In this article, we examine the social networks of low-income mothers, using a conceptual framework that differentiates social networks that offer support from those that yield leverage. This ethnographic analysis pays particular attention to how respondents generate social capital to obtain resources for survival and social mobility. Respondents identified at least three issues beyond resource constraints that work alone or in combination to positively or negatively influence their use of family as sources of social support: physical proximity, reciprocity, and family tensions. We also explore the conditions under which respondents generate social support through friendships and non-profit institutions. We find that social capital that improves opportunities for upward mobility can be obtained from relationships that provide advice, contacts, and encouragement to get ahead. We also find that social support and social leverage networks can work in tandem or in tension to allow (or preclude) day-to-day survival and mobility. Social support networks can inhibit social mobility by enforcing time-consuming and professionally limiting expectations on women. The size and heterogeneity of the network becomes important in such instances.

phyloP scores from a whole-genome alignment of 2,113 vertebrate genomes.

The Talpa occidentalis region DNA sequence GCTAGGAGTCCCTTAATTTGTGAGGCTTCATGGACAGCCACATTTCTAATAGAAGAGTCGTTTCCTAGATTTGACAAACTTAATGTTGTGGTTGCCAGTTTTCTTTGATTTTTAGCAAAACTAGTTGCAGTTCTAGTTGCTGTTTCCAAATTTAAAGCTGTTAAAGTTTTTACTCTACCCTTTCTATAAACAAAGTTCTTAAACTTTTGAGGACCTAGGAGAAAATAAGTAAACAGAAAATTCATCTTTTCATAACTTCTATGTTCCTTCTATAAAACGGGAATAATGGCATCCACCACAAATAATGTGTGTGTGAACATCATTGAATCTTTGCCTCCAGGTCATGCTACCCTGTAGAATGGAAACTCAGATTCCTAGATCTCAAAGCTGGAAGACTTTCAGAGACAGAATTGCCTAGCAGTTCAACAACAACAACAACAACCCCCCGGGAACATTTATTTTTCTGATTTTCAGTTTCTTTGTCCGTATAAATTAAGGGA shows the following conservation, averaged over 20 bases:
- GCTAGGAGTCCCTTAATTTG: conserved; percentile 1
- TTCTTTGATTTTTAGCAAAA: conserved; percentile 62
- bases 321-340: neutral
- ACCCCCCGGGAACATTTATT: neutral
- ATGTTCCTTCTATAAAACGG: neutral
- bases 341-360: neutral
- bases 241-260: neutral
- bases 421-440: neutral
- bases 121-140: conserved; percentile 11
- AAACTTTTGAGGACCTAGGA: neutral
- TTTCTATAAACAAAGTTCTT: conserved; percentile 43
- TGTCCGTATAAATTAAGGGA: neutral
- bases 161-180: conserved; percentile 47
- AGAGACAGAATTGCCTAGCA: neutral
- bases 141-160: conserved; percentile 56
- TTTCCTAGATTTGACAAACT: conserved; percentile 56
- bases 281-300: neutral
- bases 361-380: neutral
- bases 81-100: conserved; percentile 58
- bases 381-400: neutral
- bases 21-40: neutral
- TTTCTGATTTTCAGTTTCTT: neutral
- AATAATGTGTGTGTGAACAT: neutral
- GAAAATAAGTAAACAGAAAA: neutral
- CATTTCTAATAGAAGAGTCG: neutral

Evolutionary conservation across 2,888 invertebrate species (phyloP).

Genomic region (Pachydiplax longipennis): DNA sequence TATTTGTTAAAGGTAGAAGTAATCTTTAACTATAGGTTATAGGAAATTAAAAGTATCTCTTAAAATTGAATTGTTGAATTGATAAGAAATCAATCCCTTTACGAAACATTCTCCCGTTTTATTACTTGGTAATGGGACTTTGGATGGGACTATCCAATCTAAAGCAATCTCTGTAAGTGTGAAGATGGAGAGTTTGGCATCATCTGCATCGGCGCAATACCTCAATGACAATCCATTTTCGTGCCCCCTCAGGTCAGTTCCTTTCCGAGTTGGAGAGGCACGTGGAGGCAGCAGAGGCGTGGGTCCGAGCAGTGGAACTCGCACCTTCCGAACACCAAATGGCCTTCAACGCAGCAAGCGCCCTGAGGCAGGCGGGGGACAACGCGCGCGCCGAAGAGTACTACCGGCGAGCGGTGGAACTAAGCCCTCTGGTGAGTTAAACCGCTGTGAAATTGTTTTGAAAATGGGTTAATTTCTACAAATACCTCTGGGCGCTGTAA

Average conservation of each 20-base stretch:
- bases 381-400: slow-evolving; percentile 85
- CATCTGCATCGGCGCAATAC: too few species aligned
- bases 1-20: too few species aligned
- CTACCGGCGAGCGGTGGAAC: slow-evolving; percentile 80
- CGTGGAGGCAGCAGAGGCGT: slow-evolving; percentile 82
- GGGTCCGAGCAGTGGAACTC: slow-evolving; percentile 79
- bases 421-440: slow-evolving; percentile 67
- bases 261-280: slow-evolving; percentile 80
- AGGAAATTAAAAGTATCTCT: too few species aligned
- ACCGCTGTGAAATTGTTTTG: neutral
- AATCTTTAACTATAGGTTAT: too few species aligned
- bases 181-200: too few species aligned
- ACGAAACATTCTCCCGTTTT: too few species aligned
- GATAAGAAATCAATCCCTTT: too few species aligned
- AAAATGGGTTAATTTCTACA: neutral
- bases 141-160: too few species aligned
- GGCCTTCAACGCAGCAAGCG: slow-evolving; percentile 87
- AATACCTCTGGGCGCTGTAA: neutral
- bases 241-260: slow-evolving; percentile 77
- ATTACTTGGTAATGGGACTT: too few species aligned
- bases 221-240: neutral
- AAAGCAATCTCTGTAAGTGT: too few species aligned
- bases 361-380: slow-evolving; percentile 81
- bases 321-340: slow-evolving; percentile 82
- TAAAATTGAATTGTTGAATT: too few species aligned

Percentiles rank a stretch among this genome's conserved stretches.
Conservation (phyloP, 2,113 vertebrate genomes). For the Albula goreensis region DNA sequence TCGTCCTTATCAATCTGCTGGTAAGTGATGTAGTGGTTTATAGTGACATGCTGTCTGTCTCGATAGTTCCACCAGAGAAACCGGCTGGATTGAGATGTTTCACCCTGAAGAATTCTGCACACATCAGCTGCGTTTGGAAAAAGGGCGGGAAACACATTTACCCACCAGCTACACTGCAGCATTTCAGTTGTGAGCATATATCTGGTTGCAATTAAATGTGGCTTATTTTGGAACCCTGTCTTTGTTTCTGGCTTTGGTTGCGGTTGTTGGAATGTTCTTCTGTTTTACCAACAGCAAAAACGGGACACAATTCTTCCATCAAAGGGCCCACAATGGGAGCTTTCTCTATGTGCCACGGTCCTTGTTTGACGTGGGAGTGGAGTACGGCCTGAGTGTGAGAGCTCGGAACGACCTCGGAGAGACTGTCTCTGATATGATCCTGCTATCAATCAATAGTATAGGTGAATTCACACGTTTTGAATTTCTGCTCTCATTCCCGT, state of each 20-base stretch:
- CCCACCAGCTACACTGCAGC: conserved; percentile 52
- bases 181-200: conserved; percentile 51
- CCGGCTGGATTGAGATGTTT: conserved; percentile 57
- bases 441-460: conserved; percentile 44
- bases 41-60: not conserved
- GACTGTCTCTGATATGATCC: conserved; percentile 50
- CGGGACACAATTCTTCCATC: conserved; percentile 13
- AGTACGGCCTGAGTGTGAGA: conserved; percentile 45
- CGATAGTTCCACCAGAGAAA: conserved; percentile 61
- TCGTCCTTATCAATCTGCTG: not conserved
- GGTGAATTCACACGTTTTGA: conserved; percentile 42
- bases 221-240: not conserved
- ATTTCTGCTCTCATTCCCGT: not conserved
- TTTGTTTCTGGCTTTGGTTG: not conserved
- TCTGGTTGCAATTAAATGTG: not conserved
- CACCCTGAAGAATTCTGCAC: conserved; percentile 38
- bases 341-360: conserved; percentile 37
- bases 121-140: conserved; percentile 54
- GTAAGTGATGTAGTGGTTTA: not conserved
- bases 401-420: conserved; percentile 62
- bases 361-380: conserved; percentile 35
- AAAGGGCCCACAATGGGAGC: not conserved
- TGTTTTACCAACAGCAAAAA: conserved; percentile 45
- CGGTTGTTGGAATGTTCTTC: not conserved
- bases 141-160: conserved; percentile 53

Originally published in Social Problems, v. 50 no.1 (2003), pp.111-35. DOI:10.1525/sp.2003.50.1.111

Dr. Domínguez was affiliated with Northeastern University as of the time of deposit.


social networks, mothers, ethography, low-income families

Subject Categories

Low-income mothers - Social networks


Social and Cultural Anthropology


University of California Press

Publication Date


Rights Information

Copyright 2003 by Society for the Study of Social Problems, Inc.

Rights Holder

Society for the Study of Social Problems, Inc.

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